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Swiss officials, however, have said there will be no rash decisions on the matter. Any verdict on Polanski's release would likely take a few days, and would be subject to immediate appeals from both sides.

In a similar case four years ago involving Russia's former atomic energy minister, an initial order of release was overturned by the Swiss high court and the accused Yevgeny Adamov ended up sitting in prison seven months before his eventual extradition to Russia.

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"In most cases the imprisoned person has to remain in detention for the whole process," said Peter Cosandey, a former Zurich prosecutor specializing in questions of international criminal cooperation.

"The chances that he will be exempted from prison are rather small," because Polanski isn't a Swiss citizen or permanent resident and is considered at high risk of fleeing justice.

The Swiss Justice Ministry on Monday did not rule out the possibility that Polanski could be released on bail under very strict conditions that he doesn't flee Switzerland.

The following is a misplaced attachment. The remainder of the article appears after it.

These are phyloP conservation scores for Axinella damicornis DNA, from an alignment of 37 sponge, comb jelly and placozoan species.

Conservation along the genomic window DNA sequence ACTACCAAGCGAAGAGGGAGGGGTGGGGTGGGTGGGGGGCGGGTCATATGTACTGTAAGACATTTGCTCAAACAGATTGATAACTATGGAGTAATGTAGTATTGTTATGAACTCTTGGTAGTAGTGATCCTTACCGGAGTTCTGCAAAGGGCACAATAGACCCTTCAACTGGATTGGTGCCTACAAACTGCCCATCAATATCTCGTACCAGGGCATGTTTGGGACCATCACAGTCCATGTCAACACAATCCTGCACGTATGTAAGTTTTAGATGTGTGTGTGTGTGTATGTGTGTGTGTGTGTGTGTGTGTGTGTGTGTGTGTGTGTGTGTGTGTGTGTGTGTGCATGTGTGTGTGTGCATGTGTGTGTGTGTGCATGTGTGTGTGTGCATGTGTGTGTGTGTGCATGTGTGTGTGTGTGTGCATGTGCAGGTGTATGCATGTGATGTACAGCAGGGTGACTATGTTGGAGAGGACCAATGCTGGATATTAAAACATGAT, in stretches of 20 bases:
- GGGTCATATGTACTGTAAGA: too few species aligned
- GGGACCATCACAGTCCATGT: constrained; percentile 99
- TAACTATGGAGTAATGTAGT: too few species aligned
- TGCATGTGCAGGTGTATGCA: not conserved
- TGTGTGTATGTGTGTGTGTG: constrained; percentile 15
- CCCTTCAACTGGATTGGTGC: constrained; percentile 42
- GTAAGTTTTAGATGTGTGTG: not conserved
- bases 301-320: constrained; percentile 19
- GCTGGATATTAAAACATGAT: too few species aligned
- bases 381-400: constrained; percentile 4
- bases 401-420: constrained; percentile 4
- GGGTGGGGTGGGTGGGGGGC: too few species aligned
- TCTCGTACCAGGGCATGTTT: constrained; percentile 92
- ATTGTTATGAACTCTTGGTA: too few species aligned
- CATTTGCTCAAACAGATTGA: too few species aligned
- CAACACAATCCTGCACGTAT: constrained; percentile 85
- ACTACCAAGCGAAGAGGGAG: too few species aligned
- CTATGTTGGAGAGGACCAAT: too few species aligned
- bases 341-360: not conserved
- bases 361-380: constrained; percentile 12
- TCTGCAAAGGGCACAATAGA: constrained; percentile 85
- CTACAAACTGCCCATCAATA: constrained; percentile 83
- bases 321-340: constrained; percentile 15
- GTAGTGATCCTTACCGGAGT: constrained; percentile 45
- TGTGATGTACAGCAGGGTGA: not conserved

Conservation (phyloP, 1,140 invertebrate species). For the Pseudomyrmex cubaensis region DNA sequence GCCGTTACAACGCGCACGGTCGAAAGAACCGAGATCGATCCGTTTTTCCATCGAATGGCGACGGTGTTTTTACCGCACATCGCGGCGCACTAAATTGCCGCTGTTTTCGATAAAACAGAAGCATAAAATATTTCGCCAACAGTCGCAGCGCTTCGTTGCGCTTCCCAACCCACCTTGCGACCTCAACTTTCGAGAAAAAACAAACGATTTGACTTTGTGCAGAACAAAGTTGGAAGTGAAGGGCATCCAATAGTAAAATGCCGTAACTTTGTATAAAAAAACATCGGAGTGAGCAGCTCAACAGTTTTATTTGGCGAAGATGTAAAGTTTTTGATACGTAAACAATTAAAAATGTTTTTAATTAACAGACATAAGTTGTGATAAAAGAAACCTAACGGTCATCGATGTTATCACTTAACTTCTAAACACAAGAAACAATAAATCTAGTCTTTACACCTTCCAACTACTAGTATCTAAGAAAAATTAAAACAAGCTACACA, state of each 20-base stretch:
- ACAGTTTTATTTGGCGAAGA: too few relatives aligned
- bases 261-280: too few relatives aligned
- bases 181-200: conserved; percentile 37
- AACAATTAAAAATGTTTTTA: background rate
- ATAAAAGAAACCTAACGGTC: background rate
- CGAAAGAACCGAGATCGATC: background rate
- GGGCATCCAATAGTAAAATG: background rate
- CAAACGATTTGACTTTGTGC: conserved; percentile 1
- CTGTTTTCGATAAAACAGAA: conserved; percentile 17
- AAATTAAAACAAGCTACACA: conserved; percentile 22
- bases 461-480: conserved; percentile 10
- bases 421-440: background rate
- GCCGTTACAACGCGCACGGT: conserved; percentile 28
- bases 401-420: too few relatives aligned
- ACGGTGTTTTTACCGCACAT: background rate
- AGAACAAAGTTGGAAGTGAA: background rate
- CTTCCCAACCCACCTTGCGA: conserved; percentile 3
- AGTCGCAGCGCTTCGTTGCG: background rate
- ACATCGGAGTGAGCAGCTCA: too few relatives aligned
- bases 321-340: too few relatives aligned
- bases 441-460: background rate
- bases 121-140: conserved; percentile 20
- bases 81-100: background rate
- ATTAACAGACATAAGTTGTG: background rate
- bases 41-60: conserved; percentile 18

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Justice spokesman Guido Balmer said such an arrangement is "not entirely excluded" under Swiss law and that Polanski could file a motion on bail. But he said Switzerland's top criminal court would undertake a thorough examination of evidence before deciding on any request, and that would take time.

In Paris, French Foreign Minister Bernard Kouchner said he hoped Polanski could be quickly freed by the Swiss, calling the apprehension a "bit sinister." He and his Polish counterpart Radek Sikorski wrote to Clinton and called Swiss Foreign Minister Micheline Calmy-Rey about the case.

"(Polanski was) thrown to the lions," said French Culture Minister Frederic Mitterrand. "In the same way that there is a generous America that we like, there is also a scary America that has just shown its face."